Yeah, this is where we get to the negative stuff. Aside from the cyborg special effects looking really unconvincing, at least at this point in production, this is a major shift in the traditional GitS canon. While full prosthetic cyborgs are rare in this universe, they’re well represented in the military, and while the Major is usually portrayed as an early adapter, she’s never been described as the “first”. Even more importantly, this seems to give her a personal relationship with her “creator”, something that was never a part of her story.

Advertisement

Speaking of the said creator, here she is. I wonder if she’s supposed to be based on the robot coroner Haraway from Innocence, who also liked to hang around with discarded cyborg and android parts? Well, that’s just idle speculation on my part. Either way, I’m really not sure what to think of the Major getting what looks like a maternal figure in this adaptation.

Advertisement

This is the shot where I also really started to doubt the quality of Scarlett Johanssen’s acting in this film. I can’t quite even describe the demeanour she has here, but it really doesn’t suit the Major’s character.

Advertisement

Yet another homage shot to the 1995 film — wow, those just keep coming. Though if anything, this is even more austere than her anime counterpart’s home, which is an achievement in itself. Judging from the view from her window, it’s possible that in this version she could live in a Geofront; essentially an inverted high-rise built around the walls of a giant pit. Those have made an appearance or two in the course of the franchise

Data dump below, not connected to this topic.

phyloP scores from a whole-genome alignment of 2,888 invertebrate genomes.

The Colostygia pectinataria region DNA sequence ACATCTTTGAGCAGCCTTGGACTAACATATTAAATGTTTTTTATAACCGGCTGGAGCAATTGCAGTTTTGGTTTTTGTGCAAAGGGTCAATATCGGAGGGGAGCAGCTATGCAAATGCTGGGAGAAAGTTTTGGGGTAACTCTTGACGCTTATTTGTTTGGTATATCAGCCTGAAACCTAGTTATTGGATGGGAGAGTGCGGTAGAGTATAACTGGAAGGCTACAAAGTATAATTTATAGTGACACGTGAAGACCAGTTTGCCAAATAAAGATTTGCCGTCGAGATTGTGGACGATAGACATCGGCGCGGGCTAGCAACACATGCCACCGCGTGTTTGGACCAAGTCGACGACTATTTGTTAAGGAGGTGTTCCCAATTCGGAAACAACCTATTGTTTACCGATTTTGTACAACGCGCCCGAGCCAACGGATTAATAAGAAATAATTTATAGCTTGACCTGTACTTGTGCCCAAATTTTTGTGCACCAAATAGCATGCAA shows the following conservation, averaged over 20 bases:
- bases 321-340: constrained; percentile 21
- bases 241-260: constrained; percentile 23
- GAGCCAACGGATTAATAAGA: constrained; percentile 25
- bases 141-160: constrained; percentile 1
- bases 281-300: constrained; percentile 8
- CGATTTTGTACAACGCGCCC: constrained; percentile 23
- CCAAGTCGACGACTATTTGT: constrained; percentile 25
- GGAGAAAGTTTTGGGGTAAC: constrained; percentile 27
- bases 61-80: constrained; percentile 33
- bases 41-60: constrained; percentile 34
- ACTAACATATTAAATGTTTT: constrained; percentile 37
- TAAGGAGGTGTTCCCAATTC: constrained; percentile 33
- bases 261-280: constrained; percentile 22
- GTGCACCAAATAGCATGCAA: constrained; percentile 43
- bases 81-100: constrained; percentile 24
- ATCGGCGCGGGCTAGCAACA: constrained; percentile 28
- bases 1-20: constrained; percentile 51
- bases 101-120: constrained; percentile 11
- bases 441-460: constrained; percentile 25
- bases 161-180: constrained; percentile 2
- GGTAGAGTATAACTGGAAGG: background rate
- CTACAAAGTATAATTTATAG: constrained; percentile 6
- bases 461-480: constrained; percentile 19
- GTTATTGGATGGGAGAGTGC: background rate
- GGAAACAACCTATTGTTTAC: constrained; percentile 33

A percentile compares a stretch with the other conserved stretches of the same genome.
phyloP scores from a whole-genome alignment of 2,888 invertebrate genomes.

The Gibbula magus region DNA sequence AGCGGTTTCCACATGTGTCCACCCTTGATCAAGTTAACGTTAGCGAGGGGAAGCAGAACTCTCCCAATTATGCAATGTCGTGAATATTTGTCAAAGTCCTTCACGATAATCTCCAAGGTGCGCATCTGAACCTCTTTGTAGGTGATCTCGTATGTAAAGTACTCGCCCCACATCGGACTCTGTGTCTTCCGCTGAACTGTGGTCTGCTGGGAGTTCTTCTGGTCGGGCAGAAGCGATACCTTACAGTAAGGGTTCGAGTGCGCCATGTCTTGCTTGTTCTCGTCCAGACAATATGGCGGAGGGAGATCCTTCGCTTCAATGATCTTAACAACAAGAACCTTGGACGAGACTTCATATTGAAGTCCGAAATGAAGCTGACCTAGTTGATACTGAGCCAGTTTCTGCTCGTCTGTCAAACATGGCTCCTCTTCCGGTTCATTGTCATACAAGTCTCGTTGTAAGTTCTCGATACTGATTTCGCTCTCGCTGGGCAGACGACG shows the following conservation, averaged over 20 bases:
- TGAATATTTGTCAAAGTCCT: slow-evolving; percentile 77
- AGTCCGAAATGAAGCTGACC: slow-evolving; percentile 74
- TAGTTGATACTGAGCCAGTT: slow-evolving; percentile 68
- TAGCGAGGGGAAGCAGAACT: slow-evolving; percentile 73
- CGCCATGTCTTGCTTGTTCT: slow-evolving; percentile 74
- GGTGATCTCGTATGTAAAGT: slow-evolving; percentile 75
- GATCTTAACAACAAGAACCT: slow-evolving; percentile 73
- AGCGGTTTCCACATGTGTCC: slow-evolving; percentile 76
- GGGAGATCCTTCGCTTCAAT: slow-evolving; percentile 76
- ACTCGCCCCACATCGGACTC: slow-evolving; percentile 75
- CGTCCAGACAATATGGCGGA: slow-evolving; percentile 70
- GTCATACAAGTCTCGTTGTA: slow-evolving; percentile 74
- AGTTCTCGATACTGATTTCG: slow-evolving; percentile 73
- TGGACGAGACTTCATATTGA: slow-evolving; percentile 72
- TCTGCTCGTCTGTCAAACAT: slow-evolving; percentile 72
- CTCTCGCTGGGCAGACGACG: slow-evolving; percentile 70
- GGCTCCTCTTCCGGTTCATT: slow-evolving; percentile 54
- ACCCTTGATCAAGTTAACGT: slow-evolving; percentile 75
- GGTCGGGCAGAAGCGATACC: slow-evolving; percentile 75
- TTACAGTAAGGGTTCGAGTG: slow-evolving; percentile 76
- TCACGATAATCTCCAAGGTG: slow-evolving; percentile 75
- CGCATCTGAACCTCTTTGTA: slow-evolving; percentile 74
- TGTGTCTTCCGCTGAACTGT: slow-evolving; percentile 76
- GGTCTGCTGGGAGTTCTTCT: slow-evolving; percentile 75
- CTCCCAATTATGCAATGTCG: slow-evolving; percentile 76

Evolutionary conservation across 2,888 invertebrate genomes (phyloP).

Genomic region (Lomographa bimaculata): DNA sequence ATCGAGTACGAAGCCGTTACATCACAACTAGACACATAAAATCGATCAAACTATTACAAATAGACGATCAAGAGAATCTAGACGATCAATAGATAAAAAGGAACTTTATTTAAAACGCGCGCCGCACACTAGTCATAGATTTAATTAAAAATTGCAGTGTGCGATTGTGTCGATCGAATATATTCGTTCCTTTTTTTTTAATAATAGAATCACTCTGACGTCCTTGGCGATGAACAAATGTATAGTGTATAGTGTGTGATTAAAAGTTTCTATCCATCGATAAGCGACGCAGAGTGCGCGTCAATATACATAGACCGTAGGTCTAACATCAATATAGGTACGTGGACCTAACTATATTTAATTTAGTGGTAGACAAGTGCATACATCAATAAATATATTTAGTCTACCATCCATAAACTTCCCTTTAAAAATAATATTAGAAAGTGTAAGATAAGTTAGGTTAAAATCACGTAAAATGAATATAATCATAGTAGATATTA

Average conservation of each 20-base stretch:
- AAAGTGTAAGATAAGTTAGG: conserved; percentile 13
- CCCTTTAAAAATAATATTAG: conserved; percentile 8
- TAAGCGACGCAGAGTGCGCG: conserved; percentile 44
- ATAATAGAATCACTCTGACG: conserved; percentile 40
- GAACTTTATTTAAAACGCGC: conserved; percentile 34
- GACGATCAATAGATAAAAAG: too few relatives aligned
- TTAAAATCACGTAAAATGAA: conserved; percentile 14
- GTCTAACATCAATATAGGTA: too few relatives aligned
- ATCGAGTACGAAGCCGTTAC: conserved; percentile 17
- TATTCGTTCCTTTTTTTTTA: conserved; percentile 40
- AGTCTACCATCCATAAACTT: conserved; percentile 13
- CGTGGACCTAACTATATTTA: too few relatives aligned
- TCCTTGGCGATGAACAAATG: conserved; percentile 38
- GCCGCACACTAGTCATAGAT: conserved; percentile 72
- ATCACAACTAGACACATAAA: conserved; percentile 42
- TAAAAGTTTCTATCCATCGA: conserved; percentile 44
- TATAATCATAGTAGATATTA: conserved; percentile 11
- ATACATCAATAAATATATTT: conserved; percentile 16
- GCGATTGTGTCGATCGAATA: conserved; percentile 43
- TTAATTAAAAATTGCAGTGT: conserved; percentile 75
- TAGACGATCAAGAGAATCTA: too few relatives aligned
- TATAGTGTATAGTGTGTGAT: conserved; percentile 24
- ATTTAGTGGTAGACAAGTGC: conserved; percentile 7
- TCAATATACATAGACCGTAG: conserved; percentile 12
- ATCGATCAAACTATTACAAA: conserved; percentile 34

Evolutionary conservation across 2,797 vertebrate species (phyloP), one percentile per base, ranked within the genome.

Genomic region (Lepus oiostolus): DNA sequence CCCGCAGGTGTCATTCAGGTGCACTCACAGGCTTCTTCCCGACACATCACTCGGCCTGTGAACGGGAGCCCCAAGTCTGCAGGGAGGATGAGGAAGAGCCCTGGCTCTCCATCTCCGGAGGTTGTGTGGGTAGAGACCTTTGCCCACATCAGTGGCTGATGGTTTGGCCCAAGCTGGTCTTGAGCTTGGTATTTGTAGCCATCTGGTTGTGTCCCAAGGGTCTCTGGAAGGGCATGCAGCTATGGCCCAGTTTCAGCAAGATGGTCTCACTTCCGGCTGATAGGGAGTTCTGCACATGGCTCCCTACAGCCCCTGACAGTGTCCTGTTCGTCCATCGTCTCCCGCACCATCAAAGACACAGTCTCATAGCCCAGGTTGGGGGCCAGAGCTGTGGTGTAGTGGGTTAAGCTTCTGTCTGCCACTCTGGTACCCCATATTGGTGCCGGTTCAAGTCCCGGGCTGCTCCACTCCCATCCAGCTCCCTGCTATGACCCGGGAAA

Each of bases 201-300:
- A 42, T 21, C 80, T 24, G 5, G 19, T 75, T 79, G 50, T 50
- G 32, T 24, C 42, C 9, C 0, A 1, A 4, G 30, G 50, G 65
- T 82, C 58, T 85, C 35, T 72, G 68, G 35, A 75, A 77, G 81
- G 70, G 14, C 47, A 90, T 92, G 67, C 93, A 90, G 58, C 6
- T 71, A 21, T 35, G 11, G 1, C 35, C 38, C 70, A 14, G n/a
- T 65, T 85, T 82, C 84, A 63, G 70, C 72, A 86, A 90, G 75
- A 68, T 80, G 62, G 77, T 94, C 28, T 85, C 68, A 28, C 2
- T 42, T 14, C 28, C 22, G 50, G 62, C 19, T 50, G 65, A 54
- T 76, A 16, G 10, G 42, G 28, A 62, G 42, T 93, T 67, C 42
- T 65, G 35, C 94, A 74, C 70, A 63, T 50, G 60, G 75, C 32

Advertisement

A first shot down the street level, with more Blade Runner/A.I. mashup environment. But is it just me, or are those streets really deserted? There’s very few people going about for a giant metropolis look. The L.A. in Blade Runner was half deserted, and it still looked more populated than this.

Advertisement

Maybe at this point I should also address the Major’s narrative: “Everyone around me feels connected to something. Connected to something I’m...not.” That feeling about Johanssen’s acting chops? It’s not getting any better, and the quality of writing doesn’t help here.

Advertisement

A shot of a random prostitute. We’ll be getting back to this.

Advertisement

A scene from a graveyard. This is the first sign proper that this film really wants to explore the Major’s past, something that no other iteration of the franchise has given much focus to. While I want to compliment the film for doing something new for once, it’s not necessarily something that improves its quality. The Major’s past has always been a cipher, with only tiniest tidbits revealed on the course of the adaptations, and that has been a part of her character’s fascination. Also, humanising a character with a tragic backstory that comes out of nowhere is one of the cheapest tricks in story writing.

Advertisement